PRESCRIPTION: The Court in Sims v. American Ins. Co., 2012-0204 (La. 10/16/12) held that a plaintiff’s voluntary dismissal with prejudice of a case in federal court equates to a “voluntary dismissal” under the Louisiana Code of Civil Procedure Article 3463.
In Sims, the plaintiff’s timely state court suit was removed to federal court. Thereafter, the plaintiff passed away. His survivors substituted as plaintiffs in the federal court suit. The survivors also filed a wrongful death and survival action in state court, one year and one day after the plaintiff’s death. Thereafter, the federal court suit was dismissed with prejudice.
Under these facts, the Louisiana Supreme Court held that the federal court suit did not interrupt prescription for the later-filed state court action and dismissed the state court suit under an exception of prescription. Because the appeal was taken on the prescription issues, the Court did not consider the res judicata effect of the dismissed federal court action.
ADMIRALTY: In Viator v. LeBeouf Bros. Towing, L.L.C., 2012-0314 (La. App. 4 Cir. 10/17/12), the Fourth Circuit reversed the trial court’s award of summary judgment because it found that an issue of material fact existed regarding whether the defendant vessel-owner breached an “active control” duty. This case offers greater definition of the “active control” duty. This duty recognizes that, while a vessel owner no longer retains the primary responsibility for safety in an area turned over to the stevedore, its maintains responsibility for the equipment and crew it still controls.
The Viator plaintiff was injured onboard a vessel docked at his station when he attempted to lift a crossover hose that had fallen onto the vessel’s deck. The Court found the vessel owner had a duty to avoid exposing longshoremen to potential hazards arguably within the control of the vessel owner. An issue of fact existed regarding whether the vessel’s crew had operational control, and thus “active control,” over the crossover hose.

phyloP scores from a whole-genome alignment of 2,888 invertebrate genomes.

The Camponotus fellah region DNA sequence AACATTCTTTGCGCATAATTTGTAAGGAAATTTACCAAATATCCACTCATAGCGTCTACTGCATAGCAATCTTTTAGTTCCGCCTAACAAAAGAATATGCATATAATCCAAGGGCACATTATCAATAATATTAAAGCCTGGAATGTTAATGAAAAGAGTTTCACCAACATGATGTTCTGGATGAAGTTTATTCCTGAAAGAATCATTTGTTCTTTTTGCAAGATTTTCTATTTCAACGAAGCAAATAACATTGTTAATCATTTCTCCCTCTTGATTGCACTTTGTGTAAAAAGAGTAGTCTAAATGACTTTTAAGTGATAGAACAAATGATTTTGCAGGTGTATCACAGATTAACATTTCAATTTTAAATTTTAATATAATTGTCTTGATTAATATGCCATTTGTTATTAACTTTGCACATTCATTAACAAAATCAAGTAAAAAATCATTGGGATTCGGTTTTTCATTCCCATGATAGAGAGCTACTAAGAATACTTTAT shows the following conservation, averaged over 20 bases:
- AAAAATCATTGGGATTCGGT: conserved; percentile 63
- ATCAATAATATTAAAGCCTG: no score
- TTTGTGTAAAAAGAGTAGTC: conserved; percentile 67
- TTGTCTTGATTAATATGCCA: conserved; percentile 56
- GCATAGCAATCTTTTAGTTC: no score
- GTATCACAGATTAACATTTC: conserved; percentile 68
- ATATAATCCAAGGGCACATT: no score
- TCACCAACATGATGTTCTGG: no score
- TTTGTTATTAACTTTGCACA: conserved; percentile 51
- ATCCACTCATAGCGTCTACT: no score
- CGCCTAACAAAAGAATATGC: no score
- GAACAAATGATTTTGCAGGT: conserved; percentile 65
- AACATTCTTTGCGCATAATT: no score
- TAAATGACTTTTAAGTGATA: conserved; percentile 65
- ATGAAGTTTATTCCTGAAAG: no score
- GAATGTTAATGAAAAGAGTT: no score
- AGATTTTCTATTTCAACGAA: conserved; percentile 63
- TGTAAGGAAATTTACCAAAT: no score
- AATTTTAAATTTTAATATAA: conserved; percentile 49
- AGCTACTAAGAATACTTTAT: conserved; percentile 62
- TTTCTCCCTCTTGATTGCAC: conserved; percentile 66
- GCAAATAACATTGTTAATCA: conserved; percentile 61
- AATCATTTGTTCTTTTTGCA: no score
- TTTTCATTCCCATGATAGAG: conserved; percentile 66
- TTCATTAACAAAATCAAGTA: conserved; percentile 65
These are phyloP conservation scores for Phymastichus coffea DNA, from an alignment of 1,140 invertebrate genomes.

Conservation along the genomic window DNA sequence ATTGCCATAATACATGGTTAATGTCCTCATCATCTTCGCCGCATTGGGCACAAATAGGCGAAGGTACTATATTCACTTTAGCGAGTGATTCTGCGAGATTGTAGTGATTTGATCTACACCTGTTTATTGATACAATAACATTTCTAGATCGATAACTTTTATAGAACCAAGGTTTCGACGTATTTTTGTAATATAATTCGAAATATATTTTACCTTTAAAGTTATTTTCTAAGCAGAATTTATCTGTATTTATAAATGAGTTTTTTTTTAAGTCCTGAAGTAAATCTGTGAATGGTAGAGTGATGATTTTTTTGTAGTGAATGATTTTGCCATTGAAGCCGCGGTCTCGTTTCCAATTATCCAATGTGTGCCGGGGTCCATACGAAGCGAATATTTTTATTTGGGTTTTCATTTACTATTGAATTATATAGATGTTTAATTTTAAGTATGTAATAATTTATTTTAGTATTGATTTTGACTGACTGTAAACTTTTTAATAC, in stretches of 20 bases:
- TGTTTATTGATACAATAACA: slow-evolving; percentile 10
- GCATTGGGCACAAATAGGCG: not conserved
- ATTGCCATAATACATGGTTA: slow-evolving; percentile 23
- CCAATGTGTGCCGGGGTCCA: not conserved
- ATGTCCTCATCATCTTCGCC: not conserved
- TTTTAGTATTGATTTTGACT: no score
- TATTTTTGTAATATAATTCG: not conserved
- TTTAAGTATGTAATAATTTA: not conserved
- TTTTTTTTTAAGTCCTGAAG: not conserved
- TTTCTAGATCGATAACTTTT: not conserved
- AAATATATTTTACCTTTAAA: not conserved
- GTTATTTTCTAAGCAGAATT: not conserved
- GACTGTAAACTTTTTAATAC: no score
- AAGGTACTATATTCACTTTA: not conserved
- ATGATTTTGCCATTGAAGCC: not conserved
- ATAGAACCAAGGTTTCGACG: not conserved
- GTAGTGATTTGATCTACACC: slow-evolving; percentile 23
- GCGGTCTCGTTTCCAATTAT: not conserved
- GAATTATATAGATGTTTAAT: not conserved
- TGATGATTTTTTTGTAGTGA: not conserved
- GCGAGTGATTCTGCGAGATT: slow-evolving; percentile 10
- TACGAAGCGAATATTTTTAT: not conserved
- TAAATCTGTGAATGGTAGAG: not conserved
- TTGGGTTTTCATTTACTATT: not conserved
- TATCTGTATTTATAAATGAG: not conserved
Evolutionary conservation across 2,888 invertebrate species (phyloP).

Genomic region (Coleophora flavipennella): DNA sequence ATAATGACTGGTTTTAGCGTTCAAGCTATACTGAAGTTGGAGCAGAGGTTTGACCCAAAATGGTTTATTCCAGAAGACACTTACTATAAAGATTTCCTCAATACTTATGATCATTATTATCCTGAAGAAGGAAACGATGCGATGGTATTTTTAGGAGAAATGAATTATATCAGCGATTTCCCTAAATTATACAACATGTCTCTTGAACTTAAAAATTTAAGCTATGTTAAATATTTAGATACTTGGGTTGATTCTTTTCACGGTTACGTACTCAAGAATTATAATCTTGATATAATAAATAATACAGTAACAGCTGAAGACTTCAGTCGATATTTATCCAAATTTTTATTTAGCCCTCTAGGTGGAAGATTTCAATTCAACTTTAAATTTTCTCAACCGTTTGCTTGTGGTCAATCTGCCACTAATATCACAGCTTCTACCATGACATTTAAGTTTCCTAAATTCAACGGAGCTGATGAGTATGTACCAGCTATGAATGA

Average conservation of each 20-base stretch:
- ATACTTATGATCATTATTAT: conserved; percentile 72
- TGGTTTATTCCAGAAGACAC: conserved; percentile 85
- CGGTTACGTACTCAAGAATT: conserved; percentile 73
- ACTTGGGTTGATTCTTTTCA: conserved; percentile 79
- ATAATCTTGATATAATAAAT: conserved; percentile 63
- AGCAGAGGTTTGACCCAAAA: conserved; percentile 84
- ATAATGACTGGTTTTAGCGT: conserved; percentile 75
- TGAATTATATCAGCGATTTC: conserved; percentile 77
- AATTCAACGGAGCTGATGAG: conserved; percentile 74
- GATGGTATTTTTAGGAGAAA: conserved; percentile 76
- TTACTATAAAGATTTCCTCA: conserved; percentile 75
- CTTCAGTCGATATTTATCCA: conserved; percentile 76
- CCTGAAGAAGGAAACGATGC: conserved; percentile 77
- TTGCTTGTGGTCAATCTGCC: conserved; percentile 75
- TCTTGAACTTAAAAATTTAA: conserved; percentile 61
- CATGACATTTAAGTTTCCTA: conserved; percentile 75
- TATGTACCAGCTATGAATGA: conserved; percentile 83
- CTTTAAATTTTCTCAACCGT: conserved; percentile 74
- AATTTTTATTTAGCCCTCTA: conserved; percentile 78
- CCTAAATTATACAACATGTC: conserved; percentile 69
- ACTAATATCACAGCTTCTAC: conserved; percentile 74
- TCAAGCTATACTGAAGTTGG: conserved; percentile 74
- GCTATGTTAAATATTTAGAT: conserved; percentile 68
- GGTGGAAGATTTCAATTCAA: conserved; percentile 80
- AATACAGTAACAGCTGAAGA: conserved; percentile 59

PREMISES LIABILITY: In Dickson v. City of Shreveport, 47,268 (La. App. 2 Cir. 8/8/12), the plaintiff tripped and fell on a sidewalk that crossed a driveway into a parking lot. The plaintiff alleged the City owned and maintained the sidewalk and “knew or should have known” about the sidewalk’s allegedly defective condition.
The trial court denied the City’s motion for summary judgment, finding issues of fact regarding each of the plaintiff’s allegations. However, the Second Circuit reversed the trial court and granted the City’s motion. The Court commented that the social utility of the sidewalk outweighed the potential harm posed by its cracked condition. The plaintiff’s inability to point to any specific crack as the cause of her fall was cited in support for the Court’s decision. Further, the photographs showing a great number of cracks in the sidewalk signified to the Court that the hazard was “open and obvious,” and therefore not unreasonably dangerous to this plaintiff.
While cases such as Dickinson are helpful in the defense of trip and fall suits, the standard imposed upon private property owners is sometimes greater than the standard imposed upon cities or municipalities. With governmental entities, Courts often soften the standard because of the many miles of sidewalks these entities have to maintain.